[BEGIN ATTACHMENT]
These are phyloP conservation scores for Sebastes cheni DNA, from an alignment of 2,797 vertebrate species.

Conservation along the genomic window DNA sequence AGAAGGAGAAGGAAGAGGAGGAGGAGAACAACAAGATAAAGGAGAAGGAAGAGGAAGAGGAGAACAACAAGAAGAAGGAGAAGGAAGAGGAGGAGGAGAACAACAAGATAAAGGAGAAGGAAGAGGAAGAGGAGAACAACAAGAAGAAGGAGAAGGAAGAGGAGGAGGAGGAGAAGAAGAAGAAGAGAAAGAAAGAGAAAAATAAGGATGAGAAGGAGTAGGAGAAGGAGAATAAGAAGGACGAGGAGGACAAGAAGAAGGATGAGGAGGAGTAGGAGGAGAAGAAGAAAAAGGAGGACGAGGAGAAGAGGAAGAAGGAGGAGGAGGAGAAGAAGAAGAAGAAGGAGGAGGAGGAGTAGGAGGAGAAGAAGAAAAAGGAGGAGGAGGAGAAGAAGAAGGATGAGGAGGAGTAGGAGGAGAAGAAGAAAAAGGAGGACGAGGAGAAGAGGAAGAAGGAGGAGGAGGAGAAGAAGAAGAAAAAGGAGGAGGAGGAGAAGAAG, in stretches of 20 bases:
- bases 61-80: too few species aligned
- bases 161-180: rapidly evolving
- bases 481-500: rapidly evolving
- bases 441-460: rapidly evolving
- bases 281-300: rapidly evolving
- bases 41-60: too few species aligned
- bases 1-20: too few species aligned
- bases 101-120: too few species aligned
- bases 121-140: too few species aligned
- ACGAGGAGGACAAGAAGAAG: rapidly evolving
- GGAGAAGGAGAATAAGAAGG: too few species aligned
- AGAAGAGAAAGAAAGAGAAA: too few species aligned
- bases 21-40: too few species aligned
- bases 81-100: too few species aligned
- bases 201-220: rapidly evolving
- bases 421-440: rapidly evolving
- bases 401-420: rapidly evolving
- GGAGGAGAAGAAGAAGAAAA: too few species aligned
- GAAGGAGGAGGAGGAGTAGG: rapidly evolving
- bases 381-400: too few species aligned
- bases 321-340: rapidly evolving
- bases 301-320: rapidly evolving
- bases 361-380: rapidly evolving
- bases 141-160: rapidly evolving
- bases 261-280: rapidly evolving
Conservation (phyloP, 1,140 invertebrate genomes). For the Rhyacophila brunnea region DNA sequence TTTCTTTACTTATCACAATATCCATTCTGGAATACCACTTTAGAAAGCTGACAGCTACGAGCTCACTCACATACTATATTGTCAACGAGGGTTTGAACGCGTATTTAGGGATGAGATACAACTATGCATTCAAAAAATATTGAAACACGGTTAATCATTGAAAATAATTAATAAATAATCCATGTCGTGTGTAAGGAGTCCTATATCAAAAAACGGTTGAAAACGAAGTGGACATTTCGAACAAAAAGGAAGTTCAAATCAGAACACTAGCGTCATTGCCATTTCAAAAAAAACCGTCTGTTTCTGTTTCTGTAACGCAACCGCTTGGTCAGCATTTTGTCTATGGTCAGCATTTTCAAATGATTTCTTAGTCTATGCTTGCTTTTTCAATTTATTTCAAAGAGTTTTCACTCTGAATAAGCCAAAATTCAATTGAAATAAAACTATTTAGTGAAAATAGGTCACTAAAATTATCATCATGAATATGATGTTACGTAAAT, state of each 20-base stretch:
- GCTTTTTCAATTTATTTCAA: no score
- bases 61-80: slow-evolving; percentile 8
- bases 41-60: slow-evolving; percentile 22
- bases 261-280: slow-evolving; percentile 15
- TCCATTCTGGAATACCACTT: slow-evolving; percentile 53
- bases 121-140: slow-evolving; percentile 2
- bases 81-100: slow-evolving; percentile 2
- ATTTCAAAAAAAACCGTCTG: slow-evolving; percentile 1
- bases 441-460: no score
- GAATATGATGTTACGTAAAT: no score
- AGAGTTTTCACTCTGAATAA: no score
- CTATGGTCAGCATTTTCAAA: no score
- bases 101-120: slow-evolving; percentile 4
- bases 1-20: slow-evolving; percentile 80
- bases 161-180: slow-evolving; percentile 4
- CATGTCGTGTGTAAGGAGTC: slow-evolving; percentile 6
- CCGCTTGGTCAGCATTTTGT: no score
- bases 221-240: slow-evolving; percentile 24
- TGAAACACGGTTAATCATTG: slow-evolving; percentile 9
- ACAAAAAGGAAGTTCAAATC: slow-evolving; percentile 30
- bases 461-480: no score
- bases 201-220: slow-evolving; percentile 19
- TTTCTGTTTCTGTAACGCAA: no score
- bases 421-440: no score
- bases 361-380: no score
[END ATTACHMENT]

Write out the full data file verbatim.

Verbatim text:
These are phyloP conservation scores for Sebastes cheni DNA, from an alignment of 2,797 vertebrate species.

Conservation along the genomic window DNA sequence AGAAGGAGAAGGAAGAGGAGGAGGAGAACAACAAGATAAAGGAGAAGGAAGAGGAAGAGGAGAACAACAAGAAGAAGGAGAAGGAAGAGGAGGAGGAGAACAACAAGATAAAGGAGAAGGAAGAGGAAGAGGAGAACAACAAGAAGAAGGAGAAGGAAGAGGAGGAGGAGGAGAAGAAGAAGAAGAGAAAGAAAGAGAAAAATAAGGATGAGAAGGAGTAGGAGAAGGAGAATAAGAAGGACGAGGAGGACAAGAAGAAGGATGAGGAGGAGTAGGAGGAGAAGAAGAAAAAGGAGGACGAGGAGAAGAGGAAGAAGGAGGAGGAGGAGAAGAAGAAGAAGAAGGAGGAGGAGGAGTAGGAGGAGAAGAAGAAAAAGGAGGAGGAGGAGAAGAAGAAGGATGAGGAGGAGTAGGAGGAGAAGAAGAAAAAGGAGGACGAGGAGAAGAGGAAGAAGGAGGAGGAGGAGAAGAAGAAGAAAAAGGAGGAGGAGGAGAAGAAG, in stretches of 20 bases:
- bases 61-80: too few species aligned
- bases 161-180: rapidly evolving
- bases 481-500: rapidly evolving
- bases 441-460: rapidly evolving
- bases 281-300: rapidly evolving
- bases 41-60: too few species aligned
- bases 1-20: too few species aligned
- bases 101-120: too few species aligned
- bases 121-140: too few species aligned
- ACGAGGAGGACAAGAAGAAG: rapidly evolving
- GGAGAAGGAGAATAAGAAGG: too few species aligned
- AGAAGAGAAAGAAAGAGAAA: too few species aligned
- bases 21-40: too few species aligned
- bases 81-100: too few species aligned
- bases 201-220: rapidly evolving
- bases 421-440: rapidly evolving
- bases 401-420: rapidly evolving
- GGAGGAGAAGAAGAAGAAAA: too few species aligned
- GAAGGAGGAGGAGGAGTAGG: rapidly evolving
- bases 381-400: too few species aligned
- bases 321-340: rapidly evolving
- bases 301-320: rapidly evolving
- bases 361-380: rapidly evolving
- bases 141-160: rapidly evolving
- bases 261-280: rapidly evolving
Conservation (phyloP, 1,140 invertebrate genomes). For the Rhyacophila brunnea region DNA sequence TTTCTTTACTTATCACAATATCCATTCTGGAATACCACTTTAGAAAGCTGACAGCTACGAGCTCACTCACATACTATATTGTCAACGAGGGTTTGAACGCGTATTTAGGGATGAGATACAACTATGCATTCAAAAAATATTGAAACACGGTTAATCATTGAAAATAATTAATAAATAATCCATGTCGTGTGTAAGGAGTCCTATATCAAAAAACGGTTGAAAACGAAGTGGACATTTCGAACAAAAAGGAAGTTCAAATCAGAACACTAGCGTCATTGCCATTTCAAAAAAAACCGTCTGTTTCTGTTTCTGTAACGCAACCGCTTGGTCAGCATTTTGTCTATGGTCAGCATTTTCAAATGATTTCTTAGTCTATGCTTGCTTTTTCAATTTATTTCAAAGAGTTTTCACTCTGAATAAGCCAAAATTCAATTGAAATAAAACTATTTAGTGAAAATAGGTCACTAAAATTATCATCATGAATATGATGTTACGTAAAT, state of each 20-base stretch:
- GCTTTTTCAATTTATTTCAA: no score
- bases 61-80: slow-evolving; percentile 8
- bases 41-60: slow-evolving; percentile 22
- bases 261-280: slow-evolving; percentile 15
- TCCATTCTGGAATACCACTT: slow-evolving; percentile 53
- bases 121-140: slow-evolving; percentile 2
- bases 81-100: slow-evolving; percentile 2
- ATTTCAAAAAAAACCGTCTG: slow-evolving; percentile 1
- bases 441-460: no score
- GAATATGATGTTACGTAAAT: no score
- AGAGTTTTCACTCTGAATAA: no score
- CTATGGTCAGCATTTTCAAA: no score
- bases 101-120: slow-evolving; percentile 4
- bases 1-20: slow-evolving; percentile 80
- bases 161-180: slow-evolving; percentile 4
- CATGTCGTGTGTAAGGAGTC: slow-evolving; percentile 6
- CCGCTTGGTCAGCATTTTGT: no score
- bases 221-240: slow-evolving; percentile 24
- TGAAACACGGTTAATCATTG: slow-evolving; percentile 9
- ACAAAAAGGAAGTTCAAATC: slow-evolving; percentile 30
- bases 461-480: no score
- bases 201-220: slow-evolving; percentile 19
- TTTCTGTTTCTGTAACGCAA: no score
- bases 421-440: no score
- bases 361-380: no score